|Law in Humanitarian Crises, Volume II : Access to Victims: Right to Intervene or Right to Receive Humanitarian Assistance? (ECHO)|
|Humanitarian Intervention and Humanitarian Assistance: An Echo from the Past and a Prospect for the Future|
The recent practice of the Security Council, which commenced to a certain extent with SC Res. 688, to address internal human rights violations as falling within the scope of Article 39 of the Charter and to indicate the Council's willingness to take enforcement measures under Article 42 of the Chapter to redress such purely internal situations, is an enormous improvement of the United Nations collective security system. Continuation of the practice of the Security Council would offer various opportunities for a further development of the concept of humanitarian assistance and may, furthermore, lead to a more effective implementation of principles of international humanitarian law, as far as such principles can be described as manifestations of humanitarian assistance. Such principles are already well known and have been laid down in various treaties like the Geneva Conventions of 1949 and the Additional Protocols of 1977. Whether it is preferable to refer to those accepted principles instead of using the generic term "humanitarian assistance" within the concept of enforcement measures, is of course another question.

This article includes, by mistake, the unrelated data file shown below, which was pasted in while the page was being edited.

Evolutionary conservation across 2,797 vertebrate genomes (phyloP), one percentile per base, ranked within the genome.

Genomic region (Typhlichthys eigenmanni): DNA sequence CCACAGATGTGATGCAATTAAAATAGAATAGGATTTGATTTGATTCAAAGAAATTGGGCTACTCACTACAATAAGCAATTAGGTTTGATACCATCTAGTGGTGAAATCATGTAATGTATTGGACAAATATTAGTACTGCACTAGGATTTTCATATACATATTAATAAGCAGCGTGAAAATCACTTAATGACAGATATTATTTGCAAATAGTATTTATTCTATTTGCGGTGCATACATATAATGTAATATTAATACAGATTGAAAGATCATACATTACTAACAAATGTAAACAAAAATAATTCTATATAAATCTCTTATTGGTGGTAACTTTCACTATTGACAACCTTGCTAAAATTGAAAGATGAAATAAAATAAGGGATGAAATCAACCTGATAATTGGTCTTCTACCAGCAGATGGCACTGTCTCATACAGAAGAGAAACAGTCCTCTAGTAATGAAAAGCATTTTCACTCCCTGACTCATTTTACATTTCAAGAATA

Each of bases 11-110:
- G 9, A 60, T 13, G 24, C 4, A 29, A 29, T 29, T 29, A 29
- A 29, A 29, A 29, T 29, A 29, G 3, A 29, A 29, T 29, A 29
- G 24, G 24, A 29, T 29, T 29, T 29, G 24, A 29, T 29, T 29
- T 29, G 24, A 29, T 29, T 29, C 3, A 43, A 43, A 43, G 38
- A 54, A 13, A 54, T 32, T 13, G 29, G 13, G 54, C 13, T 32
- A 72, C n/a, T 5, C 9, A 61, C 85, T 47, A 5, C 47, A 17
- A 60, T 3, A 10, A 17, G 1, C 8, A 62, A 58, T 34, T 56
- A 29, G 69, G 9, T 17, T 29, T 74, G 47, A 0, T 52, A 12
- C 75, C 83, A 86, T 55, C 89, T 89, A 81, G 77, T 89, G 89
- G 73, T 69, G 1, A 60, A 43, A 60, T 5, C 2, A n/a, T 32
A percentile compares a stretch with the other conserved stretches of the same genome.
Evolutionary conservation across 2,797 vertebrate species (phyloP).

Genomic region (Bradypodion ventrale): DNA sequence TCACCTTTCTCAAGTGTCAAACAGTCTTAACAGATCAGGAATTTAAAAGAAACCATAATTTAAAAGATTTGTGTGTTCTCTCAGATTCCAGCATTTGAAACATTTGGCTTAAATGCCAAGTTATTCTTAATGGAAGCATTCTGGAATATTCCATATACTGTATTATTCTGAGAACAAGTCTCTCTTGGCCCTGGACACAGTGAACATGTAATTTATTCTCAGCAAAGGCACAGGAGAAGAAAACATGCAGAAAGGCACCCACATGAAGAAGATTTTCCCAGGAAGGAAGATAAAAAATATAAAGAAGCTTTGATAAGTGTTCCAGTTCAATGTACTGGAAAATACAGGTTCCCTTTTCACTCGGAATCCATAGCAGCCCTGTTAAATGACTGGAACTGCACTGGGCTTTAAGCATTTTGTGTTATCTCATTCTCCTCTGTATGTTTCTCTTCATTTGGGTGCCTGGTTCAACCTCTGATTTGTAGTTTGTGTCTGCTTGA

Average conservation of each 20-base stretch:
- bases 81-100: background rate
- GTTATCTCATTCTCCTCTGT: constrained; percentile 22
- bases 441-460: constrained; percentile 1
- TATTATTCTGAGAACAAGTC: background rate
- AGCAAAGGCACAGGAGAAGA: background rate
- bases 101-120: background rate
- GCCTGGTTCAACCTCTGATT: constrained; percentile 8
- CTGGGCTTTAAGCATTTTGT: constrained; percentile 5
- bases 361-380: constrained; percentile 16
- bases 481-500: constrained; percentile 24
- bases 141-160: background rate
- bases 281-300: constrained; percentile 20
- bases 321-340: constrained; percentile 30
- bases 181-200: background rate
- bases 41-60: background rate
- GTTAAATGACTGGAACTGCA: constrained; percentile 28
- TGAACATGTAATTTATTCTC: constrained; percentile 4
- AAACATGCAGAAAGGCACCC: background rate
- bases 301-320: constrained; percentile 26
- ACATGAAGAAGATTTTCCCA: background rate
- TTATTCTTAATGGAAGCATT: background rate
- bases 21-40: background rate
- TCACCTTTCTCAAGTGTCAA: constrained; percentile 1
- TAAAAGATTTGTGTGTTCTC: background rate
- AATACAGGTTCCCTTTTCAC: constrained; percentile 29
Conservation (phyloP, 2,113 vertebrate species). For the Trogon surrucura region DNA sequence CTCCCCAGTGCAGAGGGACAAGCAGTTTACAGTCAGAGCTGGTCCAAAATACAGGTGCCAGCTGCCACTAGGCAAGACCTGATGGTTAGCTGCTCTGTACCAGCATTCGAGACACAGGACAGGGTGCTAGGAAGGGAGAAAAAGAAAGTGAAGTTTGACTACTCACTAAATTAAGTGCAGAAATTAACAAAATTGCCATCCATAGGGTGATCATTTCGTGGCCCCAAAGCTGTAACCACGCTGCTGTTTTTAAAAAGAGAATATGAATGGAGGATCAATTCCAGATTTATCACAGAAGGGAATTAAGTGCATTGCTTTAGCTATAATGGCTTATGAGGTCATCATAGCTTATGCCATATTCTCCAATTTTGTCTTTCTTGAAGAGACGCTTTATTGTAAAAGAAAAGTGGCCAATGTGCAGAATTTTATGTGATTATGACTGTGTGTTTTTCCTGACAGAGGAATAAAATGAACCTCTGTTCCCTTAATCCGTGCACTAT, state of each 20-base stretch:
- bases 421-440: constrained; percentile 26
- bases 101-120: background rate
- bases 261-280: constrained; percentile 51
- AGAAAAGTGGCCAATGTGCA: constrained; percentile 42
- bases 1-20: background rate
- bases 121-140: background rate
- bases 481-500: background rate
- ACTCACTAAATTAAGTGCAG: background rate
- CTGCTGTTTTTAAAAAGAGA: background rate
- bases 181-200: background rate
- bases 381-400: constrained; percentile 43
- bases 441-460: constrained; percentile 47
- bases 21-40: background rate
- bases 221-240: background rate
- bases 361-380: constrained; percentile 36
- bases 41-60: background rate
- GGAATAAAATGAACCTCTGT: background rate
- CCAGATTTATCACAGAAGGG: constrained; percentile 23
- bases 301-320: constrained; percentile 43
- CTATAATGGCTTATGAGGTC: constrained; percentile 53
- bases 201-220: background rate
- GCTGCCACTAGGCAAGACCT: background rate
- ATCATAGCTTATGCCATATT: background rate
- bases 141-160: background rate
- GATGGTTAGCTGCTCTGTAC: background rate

At the same time it must be acknowledged that the Security Council has taken the liberty to explore new avenues and has introduced new notions of assistance which were hitherto unknown in international humanitarian law. It is still too early to assess these developments and to evaluate the usefulness of the generic term "humanitarian assistance", but it cannot be denied that in a relatively short time, new trends have emerged. This practice seems, furthermore, to have been accepted by the public at large.
On the other hand, the Security Council should work towards a more consistent use of terminology and reserve terms like "humanitarian relief operations" or "emergency relief action" for peace-time operations.
Another, almost inescapable, conclusion is that with the recent Security Council practice on humanitarian assistance and the Council's willingness to consider purely internal human rights violations as a threat to the peace, the prospect for the doctrine of humanitarian intervention seems rather bleak: if one accepts the difference between humanitarian intervention as it is generally understood in international law and enforcement measures under Chapter VII, it may very well indeed become an echo from the past.